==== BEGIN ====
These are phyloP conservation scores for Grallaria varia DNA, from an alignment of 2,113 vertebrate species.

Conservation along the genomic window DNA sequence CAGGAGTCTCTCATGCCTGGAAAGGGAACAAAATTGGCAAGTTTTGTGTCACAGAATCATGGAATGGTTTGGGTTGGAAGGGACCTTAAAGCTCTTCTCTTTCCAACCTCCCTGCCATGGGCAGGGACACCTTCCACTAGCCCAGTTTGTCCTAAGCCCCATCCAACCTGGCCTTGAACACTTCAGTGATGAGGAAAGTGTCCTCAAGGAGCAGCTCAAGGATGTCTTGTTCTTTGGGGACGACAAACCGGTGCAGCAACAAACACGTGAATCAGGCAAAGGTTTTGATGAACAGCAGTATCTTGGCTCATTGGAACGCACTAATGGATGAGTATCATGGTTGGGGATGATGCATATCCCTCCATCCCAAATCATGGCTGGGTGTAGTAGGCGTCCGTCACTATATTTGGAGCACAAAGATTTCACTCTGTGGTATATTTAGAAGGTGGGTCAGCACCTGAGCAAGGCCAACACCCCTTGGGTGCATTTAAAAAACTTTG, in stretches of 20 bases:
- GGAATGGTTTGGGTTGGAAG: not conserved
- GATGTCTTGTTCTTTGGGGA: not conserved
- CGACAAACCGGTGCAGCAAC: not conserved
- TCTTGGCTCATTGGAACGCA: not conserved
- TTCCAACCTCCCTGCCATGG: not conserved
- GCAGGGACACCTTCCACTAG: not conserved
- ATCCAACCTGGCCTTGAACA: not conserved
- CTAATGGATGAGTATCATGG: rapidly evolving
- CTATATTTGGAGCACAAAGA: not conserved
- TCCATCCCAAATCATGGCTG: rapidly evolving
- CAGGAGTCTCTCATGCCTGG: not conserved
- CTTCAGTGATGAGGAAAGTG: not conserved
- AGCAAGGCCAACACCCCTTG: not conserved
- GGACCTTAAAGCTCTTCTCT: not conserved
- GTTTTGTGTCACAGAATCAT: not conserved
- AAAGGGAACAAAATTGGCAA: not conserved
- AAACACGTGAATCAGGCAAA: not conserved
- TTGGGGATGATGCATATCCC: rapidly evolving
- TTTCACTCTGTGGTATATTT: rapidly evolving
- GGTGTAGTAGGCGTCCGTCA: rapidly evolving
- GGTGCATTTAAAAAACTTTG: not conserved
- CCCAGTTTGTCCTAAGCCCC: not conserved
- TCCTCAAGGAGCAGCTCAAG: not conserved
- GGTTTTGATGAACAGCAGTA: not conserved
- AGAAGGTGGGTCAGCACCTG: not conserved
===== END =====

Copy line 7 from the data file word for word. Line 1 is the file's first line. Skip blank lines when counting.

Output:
- TTCCAACCTCCCTGCCATGG: not conserved